The hotel room is adequate, small but warm and dry. A quick unpacking, and out into the fog that is now composed of ice-dust, up the street, and left onto a larger street into something of a celebration: 20 men in bright gold outfits, freezing and sodden but enthusiastic, carrying the head and body and tail of a cloth dragon in writhing curves. There is also a band, 10 or 12 musicians, accompanied by Drunk Cigarette Guy, whose job is to be drunk and give cigarettes to everyone, even me.
The ice-fog is so thick that the dragon’s head and tail cannot simultaneously be seen, and then there are firecrackers, a thousand or so, and the fog is briefly replaced with smoke. More walking, past a park and its dozens of winter plum trees, each bright flower sheathed in ice. A tunnel, and the lower section of town, its few avenues separated by wide swaths of iced forest dotted with villas mainly of historical importance. I visit the one built by Chiang Kai-shek and named for his wife, but there is not much to see and so onward: more villas, sanitariums, rain now, and the site of the meeting in 1959 where Mao was demoted, and the other meeting in 1970 where, having regained power, Mao beat back the challenge from Lin Biao, who was strangely dead within a year, all of which is fascinating but again there is little to see except the buildings themselves.
On and around and down to the main walking trail, which, according to my map, leads along a narrow glacial valley out to the much vaster valley to the northwest. At the trailhead there is a store selling postcards and drinks and souvenirs, and slip-on overshoes made of reed or hemp, meant to be tied into place with twine. I can’t imagine my boots will need any help, and the woman wants 30 kuai per pair for the overshoes. As I walk away, she goes down to 20 but I don’t turn back around, and the trail is beautifully built, squared hunks of rough-cut granite for the steps, slabs of rough slate and patches of river stone for the flats, and it’s all covered by a quarter inch of transparent ice and I fall and break my ass. And then I hear laughter. It is the overshoe woman. “Forty kuai now!” she says. I stand and glare and turn and fall and break my ass again. And she laughs again.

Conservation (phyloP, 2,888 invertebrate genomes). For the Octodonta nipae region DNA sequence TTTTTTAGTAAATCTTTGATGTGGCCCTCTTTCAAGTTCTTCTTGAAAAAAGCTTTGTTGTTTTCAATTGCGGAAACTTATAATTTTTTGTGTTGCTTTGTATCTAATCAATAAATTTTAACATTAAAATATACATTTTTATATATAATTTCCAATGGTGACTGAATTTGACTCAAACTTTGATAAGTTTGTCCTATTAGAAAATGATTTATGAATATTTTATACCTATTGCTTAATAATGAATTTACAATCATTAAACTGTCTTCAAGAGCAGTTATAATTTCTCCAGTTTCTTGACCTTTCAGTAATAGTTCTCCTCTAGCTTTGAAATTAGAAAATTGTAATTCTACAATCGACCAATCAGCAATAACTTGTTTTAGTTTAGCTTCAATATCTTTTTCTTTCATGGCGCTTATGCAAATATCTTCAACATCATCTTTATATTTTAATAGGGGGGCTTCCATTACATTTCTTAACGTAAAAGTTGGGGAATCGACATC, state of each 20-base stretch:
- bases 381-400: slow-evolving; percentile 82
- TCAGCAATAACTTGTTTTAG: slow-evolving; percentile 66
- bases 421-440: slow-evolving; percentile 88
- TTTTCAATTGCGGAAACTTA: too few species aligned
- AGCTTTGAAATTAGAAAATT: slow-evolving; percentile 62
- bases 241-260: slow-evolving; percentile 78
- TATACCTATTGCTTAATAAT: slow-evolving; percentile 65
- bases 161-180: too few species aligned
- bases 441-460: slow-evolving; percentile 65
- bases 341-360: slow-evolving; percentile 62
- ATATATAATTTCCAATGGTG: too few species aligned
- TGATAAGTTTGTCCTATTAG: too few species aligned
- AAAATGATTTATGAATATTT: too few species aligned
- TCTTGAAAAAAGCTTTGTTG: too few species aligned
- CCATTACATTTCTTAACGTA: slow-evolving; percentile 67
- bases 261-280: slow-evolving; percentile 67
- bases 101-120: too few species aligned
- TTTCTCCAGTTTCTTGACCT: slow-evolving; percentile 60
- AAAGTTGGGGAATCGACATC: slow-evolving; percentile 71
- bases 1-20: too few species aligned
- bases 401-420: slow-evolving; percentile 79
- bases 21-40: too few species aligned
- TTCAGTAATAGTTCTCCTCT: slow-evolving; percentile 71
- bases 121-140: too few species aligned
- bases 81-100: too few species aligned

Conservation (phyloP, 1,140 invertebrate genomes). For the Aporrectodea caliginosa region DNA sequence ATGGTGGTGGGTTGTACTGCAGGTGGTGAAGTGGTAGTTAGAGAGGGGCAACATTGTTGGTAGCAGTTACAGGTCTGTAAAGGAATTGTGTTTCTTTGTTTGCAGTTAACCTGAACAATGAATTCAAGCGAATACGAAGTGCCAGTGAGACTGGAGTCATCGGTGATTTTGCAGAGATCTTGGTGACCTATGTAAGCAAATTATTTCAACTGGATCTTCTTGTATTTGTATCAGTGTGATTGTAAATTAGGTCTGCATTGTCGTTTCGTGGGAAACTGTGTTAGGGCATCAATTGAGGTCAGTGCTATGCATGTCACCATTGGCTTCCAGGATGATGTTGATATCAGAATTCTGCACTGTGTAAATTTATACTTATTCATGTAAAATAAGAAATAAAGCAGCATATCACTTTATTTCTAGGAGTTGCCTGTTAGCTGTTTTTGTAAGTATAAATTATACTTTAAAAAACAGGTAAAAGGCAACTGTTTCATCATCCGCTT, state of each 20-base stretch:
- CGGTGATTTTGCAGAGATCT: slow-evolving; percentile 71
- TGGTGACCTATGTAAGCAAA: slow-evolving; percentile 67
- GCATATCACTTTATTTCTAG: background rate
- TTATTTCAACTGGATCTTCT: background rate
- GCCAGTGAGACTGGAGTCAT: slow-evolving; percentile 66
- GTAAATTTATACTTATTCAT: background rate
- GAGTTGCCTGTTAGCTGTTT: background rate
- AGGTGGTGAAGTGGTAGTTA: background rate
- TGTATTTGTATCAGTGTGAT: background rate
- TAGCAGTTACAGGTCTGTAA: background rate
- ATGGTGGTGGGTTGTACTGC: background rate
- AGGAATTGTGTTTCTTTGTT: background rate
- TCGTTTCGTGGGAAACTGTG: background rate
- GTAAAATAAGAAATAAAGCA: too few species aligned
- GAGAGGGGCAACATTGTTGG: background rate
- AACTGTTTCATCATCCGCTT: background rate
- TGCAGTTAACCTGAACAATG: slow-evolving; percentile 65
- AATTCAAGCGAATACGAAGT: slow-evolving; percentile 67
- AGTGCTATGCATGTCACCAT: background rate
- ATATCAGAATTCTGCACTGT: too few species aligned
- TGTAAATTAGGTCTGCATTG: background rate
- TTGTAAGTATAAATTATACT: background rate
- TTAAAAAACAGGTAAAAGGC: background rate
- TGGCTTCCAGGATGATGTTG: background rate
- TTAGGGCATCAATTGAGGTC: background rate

This continues for some time.
Hunching carefully through the mud and snow beside the actual path, I make it down to what I have come to see today: a gorgeous, uncanny, massive natural bridge called the Bridge of Heaven. Unfortunately, by the time I get there, it does not exist anymore. (I later learn that it fell decades ago, though postcards of it are sold everywhere in town.) I look at the gap where it used to be. I can hear the river well below, and for a moment am alone with the sound of it, with the trees and ice and snow and fog.